History of the Olympic rings
The Olympic symbol – widely known throughout the world as the Olympic rings – is the visual ambassador of olympism for billions of people.
Based on a design first created by Pierre de Coubertin, the Olympic rings remain a global representation of the Olympic Movement and its activity.
“The Olympic symbol consists of five interlaced rings of equal dimensions (the Olympic rings), used alone, in one or in five different colours. When used in its five-colour version, these colours shall be, from left to right, blue, yellow, black, green and red. The rings are interlaced from left to right; the blue, black and red rings are situated at the top, the yellow and green rings at the bottom in accordance with the following graphic reproduction.” (Olympic Charter, Rule 8)
“The Olympic symbol expresses the activity of the Olympic Movement and represents the union of the five continents and the meeting of athletes from throughout the world at the Olympic Games.” (Olympic Charter, Rule 8)
These five rings represent the five parts of the world now won over to the cause of olympism and ready to accept its fecund rivalries.
1913 – Introduction of the Olympic rings
The Olympic rings were publicly presented for the first time in 1913. In the centre of a white background, five rings interlaced: blue, yellow, black, green and red.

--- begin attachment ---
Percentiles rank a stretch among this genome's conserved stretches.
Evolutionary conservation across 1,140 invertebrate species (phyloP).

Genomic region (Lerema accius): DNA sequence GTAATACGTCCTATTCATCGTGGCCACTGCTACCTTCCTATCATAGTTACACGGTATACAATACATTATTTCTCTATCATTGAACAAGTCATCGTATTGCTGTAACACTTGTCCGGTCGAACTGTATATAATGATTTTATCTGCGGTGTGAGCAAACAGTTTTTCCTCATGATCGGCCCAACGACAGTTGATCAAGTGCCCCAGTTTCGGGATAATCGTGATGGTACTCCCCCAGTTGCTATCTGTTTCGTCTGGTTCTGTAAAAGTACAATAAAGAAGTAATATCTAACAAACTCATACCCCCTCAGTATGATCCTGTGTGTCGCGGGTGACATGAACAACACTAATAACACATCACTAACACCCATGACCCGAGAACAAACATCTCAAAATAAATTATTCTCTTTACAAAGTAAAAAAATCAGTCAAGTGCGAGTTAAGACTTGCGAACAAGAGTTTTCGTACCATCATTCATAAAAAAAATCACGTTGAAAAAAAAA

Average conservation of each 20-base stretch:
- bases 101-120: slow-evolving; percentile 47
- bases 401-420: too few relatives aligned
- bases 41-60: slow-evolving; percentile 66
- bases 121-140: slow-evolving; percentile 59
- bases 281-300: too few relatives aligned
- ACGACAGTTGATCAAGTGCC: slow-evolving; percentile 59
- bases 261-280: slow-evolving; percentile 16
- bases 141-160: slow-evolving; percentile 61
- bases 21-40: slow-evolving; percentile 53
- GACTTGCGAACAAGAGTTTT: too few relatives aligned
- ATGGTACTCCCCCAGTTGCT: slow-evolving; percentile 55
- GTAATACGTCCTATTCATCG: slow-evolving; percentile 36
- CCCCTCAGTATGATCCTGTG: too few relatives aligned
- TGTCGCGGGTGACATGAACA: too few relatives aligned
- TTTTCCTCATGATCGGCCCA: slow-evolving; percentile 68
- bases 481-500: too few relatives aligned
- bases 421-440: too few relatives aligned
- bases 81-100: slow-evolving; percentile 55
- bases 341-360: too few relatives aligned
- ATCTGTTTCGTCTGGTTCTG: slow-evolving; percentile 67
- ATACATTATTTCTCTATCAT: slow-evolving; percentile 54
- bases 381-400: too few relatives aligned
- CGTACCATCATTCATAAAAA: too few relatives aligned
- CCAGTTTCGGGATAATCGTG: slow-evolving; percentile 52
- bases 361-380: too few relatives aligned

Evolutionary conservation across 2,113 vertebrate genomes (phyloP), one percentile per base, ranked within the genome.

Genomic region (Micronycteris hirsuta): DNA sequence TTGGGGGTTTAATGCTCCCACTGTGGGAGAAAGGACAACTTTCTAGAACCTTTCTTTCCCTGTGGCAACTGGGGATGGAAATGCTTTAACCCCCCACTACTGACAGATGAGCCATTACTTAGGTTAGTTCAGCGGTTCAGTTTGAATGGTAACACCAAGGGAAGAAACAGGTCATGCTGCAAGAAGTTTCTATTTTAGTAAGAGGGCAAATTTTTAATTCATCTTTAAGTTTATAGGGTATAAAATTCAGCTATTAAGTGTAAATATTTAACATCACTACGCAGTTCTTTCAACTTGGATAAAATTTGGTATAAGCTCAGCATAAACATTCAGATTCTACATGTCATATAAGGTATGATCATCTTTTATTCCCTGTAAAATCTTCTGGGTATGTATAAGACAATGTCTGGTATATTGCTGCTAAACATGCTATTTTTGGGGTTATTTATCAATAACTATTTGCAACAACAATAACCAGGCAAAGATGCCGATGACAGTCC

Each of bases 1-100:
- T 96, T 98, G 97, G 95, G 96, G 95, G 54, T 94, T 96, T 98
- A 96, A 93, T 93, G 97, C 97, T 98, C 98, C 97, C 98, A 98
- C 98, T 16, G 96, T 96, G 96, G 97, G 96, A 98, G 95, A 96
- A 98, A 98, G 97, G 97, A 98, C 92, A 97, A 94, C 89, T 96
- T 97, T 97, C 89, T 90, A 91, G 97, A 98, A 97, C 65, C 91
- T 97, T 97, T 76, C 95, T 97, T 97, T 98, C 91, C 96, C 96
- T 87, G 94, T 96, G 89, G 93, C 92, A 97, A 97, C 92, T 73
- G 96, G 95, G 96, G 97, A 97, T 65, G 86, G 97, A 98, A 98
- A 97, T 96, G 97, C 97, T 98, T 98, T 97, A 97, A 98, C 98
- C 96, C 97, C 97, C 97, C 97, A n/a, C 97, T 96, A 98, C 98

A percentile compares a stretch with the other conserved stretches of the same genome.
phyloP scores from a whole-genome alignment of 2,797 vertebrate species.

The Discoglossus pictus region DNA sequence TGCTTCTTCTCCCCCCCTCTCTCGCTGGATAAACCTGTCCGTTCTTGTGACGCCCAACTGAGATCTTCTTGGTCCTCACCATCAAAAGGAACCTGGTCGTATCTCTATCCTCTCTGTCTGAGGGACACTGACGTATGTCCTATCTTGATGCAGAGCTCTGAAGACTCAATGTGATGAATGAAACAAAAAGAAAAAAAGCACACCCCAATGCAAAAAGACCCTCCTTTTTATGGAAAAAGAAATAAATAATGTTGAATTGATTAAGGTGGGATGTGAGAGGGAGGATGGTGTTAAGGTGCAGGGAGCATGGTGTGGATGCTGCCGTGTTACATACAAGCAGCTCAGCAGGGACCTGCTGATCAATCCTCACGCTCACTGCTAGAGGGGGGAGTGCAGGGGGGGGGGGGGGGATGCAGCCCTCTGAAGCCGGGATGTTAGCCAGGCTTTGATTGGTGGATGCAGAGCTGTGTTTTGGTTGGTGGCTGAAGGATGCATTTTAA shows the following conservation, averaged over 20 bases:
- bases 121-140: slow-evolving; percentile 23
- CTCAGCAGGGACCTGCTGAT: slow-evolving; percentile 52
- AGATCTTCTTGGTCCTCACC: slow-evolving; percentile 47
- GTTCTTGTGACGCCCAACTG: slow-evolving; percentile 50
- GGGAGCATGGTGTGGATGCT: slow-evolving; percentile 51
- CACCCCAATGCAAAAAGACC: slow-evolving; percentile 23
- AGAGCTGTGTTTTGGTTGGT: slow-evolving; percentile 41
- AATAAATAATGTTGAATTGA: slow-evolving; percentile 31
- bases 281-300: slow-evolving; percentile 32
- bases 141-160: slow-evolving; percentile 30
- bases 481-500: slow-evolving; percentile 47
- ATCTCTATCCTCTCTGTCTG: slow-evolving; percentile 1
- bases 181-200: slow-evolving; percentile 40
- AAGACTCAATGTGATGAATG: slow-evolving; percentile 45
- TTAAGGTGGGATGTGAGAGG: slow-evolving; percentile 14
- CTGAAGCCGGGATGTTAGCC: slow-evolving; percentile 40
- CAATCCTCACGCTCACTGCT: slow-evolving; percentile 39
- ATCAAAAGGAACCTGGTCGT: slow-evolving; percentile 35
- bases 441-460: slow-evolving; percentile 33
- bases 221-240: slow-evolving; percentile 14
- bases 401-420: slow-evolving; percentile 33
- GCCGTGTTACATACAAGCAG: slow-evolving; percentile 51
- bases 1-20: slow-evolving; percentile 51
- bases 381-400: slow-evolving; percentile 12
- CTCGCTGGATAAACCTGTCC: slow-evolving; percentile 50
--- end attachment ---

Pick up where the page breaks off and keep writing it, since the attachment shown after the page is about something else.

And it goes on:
1920 – The official Olympic Games debut of the Olympic rings
For the Olympic Games, the Olympic rings, set on the white background of the Olympic flag, made their first appearance at the Games of the VII Olympiad Antwerp 1920.
1957 – Definition of the Olympic Rings
In 1957, the IOC officially approved a specific version of the Olympic rings, differing only slightly from Coubertin’s original, in which the rings intersect each other.
1986 – Graphic design and the Olympic rings
Although spaces between the Olympic rings had already been seen in their visual presentation, in 1986 the IOC Graphics Standards included a description of how an official version of the Rings with spaces should be produced.
2010 – The Return to the Timeless Original Olympic Rings
As approved in 2010 by the IOC Executive Board, the official version of the Olympic rings returned to its original, seamlessly interlaced design, fulfilling Coubertin’s vision.
Today, there are seven official versions of the Olympic rings.
The full-colour version on its white background is the preferred version of the Olympic rings. Indeed, the full-colour Olympic rings are the embodiment of Pierre de Coubertin’s original vision; “full-colour” refers to the six Olympic colours – blue, yellow, black, green and red on a white background – which symbolise Olympism’s universality.
The monochrome Olympic rings provide an alternative to the full-colour Olympic rings. The Olympic rings may appear in any of the six official Olympic colours when necessary.
Link to Olympic properties
The Olympic rings are a cornerstone of the Olympic properties, which comprise a variety of assets: the Olympic symbol, flag, motto, anthem, identifications (including but not limited to “Olympic Games” and “Games of the Olympiad”), designations, emblems, flame and torches (…) may, for convenience, be collectively or individually referred to as “Olympic properties”. (Source)